Thursday, April 5, 2012

It's Like Paper Facebook.

A few days ago I had a "silent discussion" happening in my classroom.  This is where the questions are posed on butcher block throughout my room and my students travel from table to table, quietly answering the questions and leaving responses for their peers.  They love it because everyone in the classroom has a voice--which can be as strong or silent as they choose.  They are pretty anonymous, believe me when I say no one knows each other's handwriting like we did when we were kids.

The days of passing notes, getting the love letter from the cute boy, and talking smack by passing the notebook back and forth are long over.  I can't remember the last time I've "confiscated" a note being passed.  Nope.  These days it's all about texting, messaging on Facebook, or the occasional email between friends.  Everything's electronic--making a statement dependent upon the font being used.  And god forbid it's in bold or all caps--look out.

When the discussion was over, I asked my kids what the experience was like for them.  I heard the same thing all day long--they loved being heard, feeling anonymous, and getting responses on their answers.  They liked how I was able to respond to so many of them and how they "talked" to some kids in the class that weren't necessarily their friends.  Everyone had a voice, not just the confident kids.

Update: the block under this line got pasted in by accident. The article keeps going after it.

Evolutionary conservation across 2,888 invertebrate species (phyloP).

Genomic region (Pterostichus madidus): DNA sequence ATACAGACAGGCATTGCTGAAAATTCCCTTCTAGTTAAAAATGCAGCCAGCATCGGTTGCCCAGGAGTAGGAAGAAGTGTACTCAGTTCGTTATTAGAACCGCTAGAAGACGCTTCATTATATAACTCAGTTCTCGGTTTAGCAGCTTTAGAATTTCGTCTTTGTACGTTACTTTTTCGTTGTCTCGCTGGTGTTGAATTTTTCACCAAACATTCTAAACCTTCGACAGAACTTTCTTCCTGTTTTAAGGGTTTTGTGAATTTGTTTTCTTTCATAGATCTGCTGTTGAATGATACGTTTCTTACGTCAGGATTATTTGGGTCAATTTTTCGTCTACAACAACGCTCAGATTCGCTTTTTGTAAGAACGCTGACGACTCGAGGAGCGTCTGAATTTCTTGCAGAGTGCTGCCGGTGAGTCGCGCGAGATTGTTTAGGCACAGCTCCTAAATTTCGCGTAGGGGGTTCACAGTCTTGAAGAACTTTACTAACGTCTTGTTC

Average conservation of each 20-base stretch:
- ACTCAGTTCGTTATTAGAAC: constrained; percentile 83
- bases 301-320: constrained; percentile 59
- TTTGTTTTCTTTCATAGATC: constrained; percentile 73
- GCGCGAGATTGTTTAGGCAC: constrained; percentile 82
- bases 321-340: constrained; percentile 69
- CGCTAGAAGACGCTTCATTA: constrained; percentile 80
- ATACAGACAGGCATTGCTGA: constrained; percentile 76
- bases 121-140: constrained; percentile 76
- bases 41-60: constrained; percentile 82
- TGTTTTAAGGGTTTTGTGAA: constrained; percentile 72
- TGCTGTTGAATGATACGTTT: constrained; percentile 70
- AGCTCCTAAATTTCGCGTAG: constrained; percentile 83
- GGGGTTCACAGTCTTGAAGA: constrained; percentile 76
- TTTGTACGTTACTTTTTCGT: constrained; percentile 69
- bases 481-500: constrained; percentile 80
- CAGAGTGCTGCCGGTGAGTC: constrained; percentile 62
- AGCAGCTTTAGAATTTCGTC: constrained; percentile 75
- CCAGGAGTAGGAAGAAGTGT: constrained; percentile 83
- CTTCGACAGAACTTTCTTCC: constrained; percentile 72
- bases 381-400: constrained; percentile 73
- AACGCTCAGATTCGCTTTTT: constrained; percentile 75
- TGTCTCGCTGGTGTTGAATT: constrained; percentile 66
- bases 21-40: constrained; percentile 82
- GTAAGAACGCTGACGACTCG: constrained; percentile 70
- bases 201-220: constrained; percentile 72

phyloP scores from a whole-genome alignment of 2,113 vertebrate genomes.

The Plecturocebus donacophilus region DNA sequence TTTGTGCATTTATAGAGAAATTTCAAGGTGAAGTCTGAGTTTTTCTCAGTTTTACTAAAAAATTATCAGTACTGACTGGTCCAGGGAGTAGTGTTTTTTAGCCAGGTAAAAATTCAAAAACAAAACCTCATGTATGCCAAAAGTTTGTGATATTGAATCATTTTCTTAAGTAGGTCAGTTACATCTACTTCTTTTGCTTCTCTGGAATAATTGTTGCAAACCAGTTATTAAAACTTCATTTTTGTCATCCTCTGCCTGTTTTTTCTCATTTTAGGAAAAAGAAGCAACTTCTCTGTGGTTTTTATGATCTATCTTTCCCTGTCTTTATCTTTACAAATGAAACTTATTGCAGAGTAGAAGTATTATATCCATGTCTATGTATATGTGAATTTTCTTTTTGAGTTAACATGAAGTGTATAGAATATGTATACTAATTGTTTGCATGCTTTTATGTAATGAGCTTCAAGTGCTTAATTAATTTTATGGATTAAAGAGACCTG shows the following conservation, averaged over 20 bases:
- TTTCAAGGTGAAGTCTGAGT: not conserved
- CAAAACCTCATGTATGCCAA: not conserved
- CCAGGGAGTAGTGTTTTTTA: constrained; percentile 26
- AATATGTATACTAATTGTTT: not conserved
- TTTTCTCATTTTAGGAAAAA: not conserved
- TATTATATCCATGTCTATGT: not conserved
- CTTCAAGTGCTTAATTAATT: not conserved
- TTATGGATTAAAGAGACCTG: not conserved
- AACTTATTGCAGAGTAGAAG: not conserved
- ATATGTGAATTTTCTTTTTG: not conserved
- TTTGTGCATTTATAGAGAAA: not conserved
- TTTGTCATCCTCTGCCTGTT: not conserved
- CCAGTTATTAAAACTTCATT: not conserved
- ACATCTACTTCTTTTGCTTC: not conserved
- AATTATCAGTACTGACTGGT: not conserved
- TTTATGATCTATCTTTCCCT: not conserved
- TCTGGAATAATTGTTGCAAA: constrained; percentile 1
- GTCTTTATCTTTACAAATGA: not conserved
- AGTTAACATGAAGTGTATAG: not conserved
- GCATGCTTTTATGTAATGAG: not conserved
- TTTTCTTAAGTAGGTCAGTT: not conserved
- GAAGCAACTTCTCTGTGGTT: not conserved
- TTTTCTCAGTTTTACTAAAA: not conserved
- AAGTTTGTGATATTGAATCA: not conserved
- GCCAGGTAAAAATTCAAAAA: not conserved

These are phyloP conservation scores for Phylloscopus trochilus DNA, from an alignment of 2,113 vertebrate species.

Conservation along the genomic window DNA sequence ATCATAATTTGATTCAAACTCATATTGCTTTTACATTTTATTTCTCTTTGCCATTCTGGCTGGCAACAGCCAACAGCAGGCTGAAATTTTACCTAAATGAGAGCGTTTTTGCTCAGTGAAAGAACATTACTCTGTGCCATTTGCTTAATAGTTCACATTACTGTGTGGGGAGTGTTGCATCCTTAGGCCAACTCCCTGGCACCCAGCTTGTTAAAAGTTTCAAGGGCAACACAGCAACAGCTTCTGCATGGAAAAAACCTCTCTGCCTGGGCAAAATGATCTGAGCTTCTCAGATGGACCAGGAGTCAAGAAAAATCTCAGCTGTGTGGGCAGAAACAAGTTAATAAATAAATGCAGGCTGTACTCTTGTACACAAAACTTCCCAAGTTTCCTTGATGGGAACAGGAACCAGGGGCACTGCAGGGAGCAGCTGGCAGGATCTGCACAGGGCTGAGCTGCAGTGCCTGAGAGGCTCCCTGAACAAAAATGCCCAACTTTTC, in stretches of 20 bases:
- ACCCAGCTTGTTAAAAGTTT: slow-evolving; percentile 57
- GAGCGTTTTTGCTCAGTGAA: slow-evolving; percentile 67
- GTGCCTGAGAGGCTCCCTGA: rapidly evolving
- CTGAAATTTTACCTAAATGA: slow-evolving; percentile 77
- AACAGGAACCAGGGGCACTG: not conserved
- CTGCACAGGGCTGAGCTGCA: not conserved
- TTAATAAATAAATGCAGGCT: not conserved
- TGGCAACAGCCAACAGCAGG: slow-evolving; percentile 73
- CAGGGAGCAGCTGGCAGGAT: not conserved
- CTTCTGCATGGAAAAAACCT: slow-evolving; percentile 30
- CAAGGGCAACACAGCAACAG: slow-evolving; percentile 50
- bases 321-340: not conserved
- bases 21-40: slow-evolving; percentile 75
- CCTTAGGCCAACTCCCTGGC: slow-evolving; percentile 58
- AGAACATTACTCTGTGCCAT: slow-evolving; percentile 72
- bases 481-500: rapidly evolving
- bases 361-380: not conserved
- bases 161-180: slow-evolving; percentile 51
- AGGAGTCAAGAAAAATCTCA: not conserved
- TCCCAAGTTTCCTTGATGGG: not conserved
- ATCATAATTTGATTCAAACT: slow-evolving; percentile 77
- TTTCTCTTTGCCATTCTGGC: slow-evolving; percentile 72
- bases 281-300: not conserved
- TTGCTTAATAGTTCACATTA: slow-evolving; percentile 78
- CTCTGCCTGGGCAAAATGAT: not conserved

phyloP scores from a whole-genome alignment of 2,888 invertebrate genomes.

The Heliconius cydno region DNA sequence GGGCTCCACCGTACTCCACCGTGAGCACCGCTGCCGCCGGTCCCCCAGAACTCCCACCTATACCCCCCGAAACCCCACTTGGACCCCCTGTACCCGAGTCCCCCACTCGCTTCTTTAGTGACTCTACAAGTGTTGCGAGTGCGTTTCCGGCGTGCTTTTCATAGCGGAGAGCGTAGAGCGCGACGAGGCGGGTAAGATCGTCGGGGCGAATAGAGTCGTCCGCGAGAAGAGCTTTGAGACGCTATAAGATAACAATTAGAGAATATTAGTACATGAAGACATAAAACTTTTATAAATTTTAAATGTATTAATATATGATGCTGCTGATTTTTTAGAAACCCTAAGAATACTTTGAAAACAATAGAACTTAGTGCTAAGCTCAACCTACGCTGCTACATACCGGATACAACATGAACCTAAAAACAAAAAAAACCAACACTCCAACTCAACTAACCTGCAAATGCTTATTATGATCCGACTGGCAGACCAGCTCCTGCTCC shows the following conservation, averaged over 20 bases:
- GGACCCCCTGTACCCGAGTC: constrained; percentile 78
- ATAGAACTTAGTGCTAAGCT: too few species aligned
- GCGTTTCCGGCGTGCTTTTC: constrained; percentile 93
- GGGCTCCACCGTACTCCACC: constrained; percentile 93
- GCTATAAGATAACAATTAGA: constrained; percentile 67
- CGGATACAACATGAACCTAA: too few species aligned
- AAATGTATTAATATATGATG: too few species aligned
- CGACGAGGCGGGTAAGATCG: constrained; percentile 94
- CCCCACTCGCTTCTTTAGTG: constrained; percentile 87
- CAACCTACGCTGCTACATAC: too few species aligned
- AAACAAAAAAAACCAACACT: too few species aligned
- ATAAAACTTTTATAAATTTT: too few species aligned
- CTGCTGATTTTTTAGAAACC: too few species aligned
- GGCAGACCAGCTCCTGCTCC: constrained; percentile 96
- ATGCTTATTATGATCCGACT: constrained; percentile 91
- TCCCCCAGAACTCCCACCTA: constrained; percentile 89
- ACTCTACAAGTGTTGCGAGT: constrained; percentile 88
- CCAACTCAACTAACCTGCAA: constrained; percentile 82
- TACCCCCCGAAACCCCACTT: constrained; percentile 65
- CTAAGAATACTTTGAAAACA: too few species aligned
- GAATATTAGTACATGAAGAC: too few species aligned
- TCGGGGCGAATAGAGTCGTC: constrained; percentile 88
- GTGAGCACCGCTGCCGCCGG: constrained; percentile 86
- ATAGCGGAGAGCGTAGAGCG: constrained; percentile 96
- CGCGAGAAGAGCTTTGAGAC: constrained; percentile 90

And then period 8 rolled around and one student gave the best analogy of the day.  "Miss Dr. Collins," he began, "it was like paper Facebook."  I couldn't help but grin just a bit.

He was showing me the importance of social media--the importance we all place on the feeling of being heard, which is exactly what Facebook does.  We put our thoughts out there, and hope to get a response.  The more responses we get, the more validated we feel.  We thrive on feeling connected--it's what links us all together, regardless of our walks in life.

So it was with a smile that I told him how right he was, wrote down his analogy so it wouldn't be forgotten, and let him know I'd be sharing his thoughts with my Facebook friends.  To which he got the most perplexed look on his face and said, "YOU have a Facebook?"  Yeah, if that didn't make me feel ancient, I don't know what will...


  1. Sounds like a wonderful lesson! Oh, my. I laughed at your student's astonishment! Yeah... I think some of my students thought I was some sort of robot that just walked into the classroom closet at night.

  2. It's funny how they think that! haha =)